Taiwan ruling party proposes capital gains tax, stocks rally
TAIPEI May 29 (Reuters) - Taiwan's ruling KMT Party proposed a capital gains tax plan late on Monday that favours stock investors more than a controversial earlier plan put forward by the cabinet, lifting the local stock market to a two-week intraday high on Tuesday.
In late April, the cabinet revised its plan for a capital gains tax, part of broader reforms by President Ma Ying-jeou to address a growing rich-poor gap in Taiwan, adjusting the tax rate and raising taxable thresholds for individual investors. Opposition to its proposal had sent the stock market lower on concerns investors would be driven away.
Under the latest proposal by KMT, which has a slight majority in the cabinet, investors have the choice of paying the tax when the market trades above 8,500 points or they can add their stock trading profits to their annual income, a KMT lawmaker said.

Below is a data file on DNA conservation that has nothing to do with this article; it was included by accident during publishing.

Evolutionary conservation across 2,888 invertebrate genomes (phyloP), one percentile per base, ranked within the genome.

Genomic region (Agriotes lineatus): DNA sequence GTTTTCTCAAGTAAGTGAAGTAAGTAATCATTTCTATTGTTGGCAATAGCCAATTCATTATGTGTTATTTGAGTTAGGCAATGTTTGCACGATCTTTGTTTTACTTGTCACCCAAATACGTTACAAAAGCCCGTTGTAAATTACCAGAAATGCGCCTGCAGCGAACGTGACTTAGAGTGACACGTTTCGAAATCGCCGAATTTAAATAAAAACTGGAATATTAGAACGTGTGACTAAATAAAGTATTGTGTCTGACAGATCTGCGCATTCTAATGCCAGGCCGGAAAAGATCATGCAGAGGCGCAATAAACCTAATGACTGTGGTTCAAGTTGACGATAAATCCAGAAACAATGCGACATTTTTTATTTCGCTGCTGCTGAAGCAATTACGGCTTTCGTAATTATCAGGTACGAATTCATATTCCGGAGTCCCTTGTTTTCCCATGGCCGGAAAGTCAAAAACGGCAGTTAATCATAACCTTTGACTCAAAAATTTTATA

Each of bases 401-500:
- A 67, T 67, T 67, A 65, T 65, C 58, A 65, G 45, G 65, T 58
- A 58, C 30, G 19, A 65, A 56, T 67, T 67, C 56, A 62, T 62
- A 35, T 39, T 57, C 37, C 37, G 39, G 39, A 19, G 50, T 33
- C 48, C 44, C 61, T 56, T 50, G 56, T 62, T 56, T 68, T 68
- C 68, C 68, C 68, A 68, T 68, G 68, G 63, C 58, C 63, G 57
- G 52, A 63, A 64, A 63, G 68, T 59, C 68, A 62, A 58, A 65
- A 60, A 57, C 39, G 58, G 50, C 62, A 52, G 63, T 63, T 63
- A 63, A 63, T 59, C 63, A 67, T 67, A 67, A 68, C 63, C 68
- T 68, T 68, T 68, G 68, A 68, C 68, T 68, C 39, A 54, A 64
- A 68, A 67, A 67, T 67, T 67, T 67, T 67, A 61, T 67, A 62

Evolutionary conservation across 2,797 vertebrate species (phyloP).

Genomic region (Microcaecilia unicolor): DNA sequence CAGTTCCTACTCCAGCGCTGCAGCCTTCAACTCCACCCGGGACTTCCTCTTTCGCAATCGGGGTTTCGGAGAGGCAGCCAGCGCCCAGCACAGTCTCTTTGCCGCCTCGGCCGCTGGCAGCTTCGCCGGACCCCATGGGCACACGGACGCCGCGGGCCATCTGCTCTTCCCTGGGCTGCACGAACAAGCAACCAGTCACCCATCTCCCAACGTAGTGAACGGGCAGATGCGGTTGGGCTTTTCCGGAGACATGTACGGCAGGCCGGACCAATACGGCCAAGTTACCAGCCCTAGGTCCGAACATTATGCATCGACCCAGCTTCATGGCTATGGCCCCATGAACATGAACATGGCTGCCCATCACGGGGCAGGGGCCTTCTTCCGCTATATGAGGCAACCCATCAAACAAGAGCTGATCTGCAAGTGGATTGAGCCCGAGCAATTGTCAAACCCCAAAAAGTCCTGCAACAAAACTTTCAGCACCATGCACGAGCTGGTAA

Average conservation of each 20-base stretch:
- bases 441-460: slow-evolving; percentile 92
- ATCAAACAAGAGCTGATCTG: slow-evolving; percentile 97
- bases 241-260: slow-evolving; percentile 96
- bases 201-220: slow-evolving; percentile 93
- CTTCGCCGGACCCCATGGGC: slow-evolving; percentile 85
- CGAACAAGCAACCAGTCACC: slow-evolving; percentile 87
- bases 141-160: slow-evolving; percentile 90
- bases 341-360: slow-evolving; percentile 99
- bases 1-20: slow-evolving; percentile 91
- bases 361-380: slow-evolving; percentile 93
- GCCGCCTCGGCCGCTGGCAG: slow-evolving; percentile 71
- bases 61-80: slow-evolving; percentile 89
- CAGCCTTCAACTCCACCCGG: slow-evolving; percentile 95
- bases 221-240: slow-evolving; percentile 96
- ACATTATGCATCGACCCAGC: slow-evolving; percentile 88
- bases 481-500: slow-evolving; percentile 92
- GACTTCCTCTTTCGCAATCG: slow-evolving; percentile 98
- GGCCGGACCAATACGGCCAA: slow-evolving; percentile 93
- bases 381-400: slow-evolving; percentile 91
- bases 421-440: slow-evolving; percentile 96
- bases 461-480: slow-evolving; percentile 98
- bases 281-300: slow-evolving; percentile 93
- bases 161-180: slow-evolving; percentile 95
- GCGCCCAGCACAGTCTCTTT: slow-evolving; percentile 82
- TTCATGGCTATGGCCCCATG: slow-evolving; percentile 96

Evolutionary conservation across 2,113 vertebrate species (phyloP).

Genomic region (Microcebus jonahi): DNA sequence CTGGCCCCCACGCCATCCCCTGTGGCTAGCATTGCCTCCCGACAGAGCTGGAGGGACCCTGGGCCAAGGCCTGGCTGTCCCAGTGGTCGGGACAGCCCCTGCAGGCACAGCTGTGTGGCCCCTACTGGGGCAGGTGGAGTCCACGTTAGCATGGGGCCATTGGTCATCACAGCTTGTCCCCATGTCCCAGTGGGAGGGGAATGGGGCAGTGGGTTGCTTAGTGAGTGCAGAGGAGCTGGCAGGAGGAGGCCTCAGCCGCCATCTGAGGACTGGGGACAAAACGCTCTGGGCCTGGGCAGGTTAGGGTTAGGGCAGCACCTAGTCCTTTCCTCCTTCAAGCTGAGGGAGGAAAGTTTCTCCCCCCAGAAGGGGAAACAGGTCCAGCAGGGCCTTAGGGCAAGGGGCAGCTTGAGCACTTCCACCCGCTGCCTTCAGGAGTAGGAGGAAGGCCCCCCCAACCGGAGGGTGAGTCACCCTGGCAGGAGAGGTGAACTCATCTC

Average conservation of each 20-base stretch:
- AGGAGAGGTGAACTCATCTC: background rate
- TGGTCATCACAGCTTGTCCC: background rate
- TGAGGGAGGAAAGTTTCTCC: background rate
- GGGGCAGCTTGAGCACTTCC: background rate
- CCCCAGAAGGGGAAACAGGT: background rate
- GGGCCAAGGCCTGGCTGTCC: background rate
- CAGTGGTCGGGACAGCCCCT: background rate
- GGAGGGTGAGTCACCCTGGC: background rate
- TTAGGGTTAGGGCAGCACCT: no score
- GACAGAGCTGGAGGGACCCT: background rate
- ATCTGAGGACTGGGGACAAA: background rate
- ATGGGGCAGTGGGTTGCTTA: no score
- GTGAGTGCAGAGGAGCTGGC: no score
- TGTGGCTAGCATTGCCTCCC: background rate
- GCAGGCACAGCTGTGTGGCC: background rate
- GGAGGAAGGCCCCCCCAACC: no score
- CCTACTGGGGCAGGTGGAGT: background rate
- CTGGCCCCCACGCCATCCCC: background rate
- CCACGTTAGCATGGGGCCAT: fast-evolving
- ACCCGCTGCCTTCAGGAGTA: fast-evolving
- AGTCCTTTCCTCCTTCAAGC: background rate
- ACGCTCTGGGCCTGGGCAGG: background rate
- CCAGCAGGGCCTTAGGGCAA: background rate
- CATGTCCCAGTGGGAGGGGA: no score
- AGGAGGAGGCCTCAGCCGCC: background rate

Individual investors would be required to pay 0.1 percent of their stock profit when the main index is between 8,500 and 9,499, and 0.2 percent when the index is at 9,500-10,499.
"Our version not only offers investors flexibility, but also collects more tax than the T$10 billion ($339 million) per year projected by the cabinet," said KMT legislator Lai Shyh-bao.
"The KMT plan is aimed at meeting the expectations of investors rather than those of the cabinet," said Alex Hu, a vice-president of propriety trading at state-run Mega Securities.
"The Taiwan market has traded at an average of 7,900 points over the last 10 years," meaning investors could expect to pay little by way of capital gains tax under the KMT plan, he said.
If approved, the tax will take effect next year.
Lai said the KMT Party expected its tax proposal to become law in the session ending June 15, providing there were no objections from opposition parties.
By 0438 GMT, the main TAIEX index had surged 2.8 percent to 7,335.06. (Editing by Chris Lewis)
- Tweet this
- Share this
- Digg this